Learning to Scuba Dive (by Overcoming My Fears)

April 2, 2019

Learning to scuba dive was never something I thought I’d do. I grew up in the mid-Atlantic states of the U.S., away from the coast, and went on vacations to the mountains. I had never even snorkeled until a year ago! So last summer, when Jeremy suggested we learn how to scuba dive while in Borneo, I was hesitant. That’s probably an understatement. More like anxious… nervous… terrified. But, I rarely back away from a challenge, so I agreed. This is my story of how I overcame my fears to get my PADI Open Water Diver Certification. Hopefully I can inspire others who are uncertain about learning to scuba dive to give it a try!


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My Diving Fears

First, let me say that I love being in the water. As a Pisces, when I'm near a clean, swimmable body of water, I want to be in it. Not laying on the beach working on a tan or lounging under an umbrella - but out in the water.  When I was a child, I even pretended to be the Little Mermaid (still hearing about it to this day too). Plus, I love going to aquariums and seeing all the fish.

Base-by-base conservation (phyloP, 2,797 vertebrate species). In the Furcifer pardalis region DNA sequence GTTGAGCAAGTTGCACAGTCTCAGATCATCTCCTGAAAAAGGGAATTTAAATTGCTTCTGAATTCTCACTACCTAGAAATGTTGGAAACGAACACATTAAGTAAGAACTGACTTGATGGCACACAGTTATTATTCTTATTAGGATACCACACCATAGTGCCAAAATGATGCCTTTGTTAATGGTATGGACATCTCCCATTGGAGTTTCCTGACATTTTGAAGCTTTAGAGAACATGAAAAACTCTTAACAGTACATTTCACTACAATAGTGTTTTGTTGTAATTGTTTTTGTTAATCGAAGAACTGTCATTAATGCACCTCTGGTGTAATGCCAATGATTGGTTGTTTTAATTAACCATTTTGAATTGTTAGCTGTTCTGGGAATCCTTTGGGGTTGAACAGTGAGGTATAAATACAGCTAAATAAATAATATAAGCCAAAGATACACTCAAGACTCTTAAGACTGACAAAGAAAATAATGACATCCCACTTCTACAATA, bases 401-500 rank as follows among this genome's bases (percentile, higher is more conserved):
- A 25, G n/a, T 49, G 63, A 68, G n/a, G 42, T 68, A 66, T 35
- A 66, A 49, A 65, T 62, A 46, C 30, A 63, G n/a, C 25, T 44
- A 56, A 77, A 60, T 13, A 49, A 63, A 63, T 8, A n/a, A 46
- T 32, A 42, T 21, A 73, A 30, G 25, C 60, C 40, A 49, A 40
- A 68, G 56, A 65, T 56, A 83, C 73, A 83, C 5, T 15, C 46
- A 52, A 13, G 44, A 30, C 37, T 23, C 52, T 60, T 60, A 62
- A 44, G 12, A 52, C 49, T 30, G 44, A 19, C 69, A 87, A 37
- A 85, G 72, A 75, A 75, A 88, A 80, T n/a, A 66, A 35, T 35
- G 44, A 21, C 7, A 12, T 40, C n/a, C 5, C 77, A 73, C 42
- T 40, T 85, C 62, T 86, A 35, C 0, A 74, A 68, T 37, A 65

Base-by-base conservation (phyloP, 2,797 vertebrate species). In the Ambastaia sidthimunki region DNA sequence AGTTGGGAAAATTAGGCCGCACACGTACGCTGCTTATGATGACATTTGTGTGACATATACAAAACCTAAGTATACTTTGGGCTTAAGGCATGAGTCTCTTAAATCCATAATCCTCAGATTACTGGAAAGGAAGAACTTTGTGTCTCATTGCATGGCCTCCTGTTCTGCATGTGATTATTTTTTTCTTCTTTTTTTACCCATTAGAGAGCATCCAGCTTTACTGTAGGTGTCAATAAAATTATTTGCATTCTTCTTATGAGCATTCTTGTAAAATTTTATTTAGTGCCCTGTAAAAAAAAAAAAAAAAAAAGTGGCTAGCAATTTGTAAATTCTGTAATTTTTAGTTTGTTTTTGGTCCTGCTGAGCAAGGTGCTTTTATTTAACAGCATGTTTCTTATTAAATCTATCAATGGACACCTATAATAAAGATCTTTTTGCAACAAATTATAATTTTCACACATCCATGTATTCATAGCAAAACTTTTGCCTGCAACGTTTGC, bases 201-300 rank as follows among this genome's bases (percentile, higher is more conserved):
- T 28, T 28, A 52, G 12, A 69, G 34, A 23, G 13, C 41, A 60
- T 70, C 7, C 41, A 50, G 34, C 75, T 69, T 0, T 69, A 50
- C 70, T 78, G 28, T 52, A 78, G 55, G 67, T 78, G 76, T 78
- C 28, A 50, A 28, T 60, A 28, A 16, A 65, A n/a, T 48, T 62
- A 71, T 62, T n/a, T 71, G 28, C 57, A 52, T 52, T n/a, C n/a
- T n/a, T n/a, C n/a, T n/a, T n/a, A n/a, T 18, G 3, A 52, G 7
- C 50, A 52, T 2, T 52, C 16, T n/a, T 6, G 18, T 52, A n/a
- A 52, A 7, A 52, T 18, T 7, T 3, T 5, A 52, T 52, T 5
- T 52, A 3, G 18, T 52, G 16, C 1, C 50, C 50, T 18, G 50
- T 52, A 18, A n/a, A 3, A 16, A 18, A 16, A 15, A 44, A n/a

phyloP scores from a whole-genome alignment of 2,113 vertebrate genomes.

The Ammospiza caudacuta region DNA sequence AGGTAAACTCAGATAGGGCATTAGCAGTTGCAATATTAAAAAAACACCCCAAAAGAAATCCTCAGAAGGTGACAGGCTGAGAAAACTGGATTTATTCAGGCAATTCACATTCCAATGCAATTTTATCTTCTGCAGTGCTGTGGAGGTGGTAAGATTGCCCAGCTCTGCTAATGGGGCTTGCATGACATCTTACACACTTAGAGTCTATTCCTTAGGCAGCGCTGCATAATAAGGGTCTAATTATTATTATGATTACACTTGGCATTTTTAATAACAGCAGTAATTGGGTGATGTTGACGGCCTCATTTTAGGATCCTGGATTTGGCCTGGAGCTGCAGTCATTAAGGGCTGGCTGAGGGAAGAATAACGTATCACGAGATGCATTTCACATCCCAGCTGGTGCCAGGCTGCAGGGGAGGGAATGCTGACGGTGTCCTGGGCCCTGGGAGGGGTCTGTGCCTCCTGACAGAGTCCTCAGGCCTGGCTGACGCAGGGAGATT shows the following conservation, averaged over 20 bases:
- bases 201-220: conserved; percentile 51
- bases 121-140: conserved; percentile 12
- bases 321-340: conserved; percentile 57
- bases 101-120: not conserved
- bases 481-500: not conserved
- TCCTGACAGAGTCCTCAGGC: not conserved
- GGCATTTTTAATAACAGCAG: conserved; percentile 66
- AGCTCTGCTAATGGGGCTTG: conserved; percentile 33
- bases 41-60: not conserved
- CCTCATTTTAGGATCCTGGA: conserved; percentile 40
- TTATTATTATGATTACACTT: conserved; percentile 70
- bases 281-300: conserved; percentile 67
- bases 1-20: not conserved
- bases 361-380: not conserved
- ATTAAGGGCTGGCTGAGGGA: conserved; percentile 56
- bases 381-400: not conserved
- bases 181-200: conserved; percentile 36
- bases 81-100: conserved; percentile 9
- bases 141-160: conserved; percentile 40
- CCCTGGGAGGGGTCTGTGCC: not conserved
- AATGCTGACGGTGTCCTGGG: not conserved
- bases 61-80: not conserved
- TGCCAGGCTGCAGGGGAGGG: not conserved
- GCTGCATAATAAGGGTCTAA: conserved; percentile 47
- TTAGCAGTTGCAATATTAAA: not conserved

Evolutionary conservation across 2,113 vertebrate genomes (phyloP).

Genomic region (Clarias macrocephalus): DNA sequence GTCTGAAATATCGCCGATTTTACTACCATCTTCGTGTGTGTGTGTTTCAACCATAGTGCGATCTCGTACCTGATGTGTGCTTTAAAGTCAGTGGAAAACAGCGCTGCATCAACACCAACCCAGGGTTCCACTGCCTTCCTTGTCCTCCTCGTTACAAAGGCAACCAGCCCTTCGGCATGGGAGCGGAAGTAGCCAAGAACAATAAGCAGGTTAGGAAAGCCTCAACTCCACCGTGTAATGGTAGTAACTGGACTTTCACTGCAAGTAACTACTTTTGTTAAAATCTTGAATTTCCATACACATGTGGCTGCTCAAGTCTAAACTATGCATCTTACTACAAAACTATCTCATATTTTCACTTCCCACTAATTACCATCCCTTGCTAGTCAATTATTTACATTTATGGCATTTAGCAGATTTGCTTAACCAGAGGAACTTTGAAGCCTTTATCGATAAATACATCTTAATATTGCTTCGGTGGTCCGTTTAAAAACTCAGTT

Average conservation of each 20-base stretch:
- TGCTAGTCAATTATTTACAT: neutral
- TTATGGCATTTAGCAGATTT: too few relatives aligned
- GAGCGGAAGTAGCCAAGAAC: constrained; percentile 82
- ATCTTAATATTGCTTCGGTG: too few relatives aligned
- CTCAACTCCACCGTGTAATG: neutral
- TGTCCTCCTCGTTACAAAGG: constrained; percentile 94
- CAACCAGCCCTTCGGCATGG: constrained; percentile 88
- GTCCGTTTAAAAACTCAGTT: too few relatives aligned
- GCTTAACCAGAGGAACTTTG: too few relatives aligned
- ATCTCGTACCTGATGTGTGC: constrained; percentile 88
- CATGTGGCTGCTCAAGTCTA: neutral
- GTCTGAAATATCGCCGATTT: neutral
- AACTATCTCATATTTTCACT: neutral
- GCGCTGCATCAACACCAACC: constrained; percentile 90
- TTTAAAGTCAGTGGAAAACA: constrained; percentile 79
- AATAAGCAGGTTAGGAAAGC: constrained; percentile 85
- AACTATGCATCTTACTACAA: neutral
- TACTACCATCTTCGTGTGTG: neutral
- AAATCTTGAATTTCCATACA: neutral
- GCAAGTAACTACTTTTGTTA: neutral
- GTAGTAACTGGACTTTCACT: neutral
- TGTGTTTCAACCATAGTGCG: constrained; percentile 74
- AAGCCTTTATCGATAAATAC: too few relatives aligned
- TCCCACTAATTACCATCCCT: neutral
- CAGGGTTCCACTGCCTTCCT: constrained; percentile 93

Boat in turquoise water in Kudat, Borneo

So, why was I so afraid to scuba dive? A few reasons –

  • I’m not in the best shape and being fitted with all the gear seemed kind of overwhelming. I like swimming around in the water without having to put on a bunch of equipment. Even snorkeling, the flippers made my feet cramp, so I swam without them. Plus, scuba gear is heavy (~50 lbs/23 kg)!
  • I was worried I’d accidentally kill myself by over expanding my lungs. Though I didn’t know a lot about scuba diving, I knew that the pressure was a factor. I was afraid I’d do something stupid and panic which would lead to injury (or death).
  • Sharks. Ever since seeing Jaws as a child, I’m terrified of them. Before agreeing to learn to scuba, I read a lot about shark attacks and how rare they are to educate myself. I realize that even if I do see one, it probably won’t attack me. But I'll always be worried.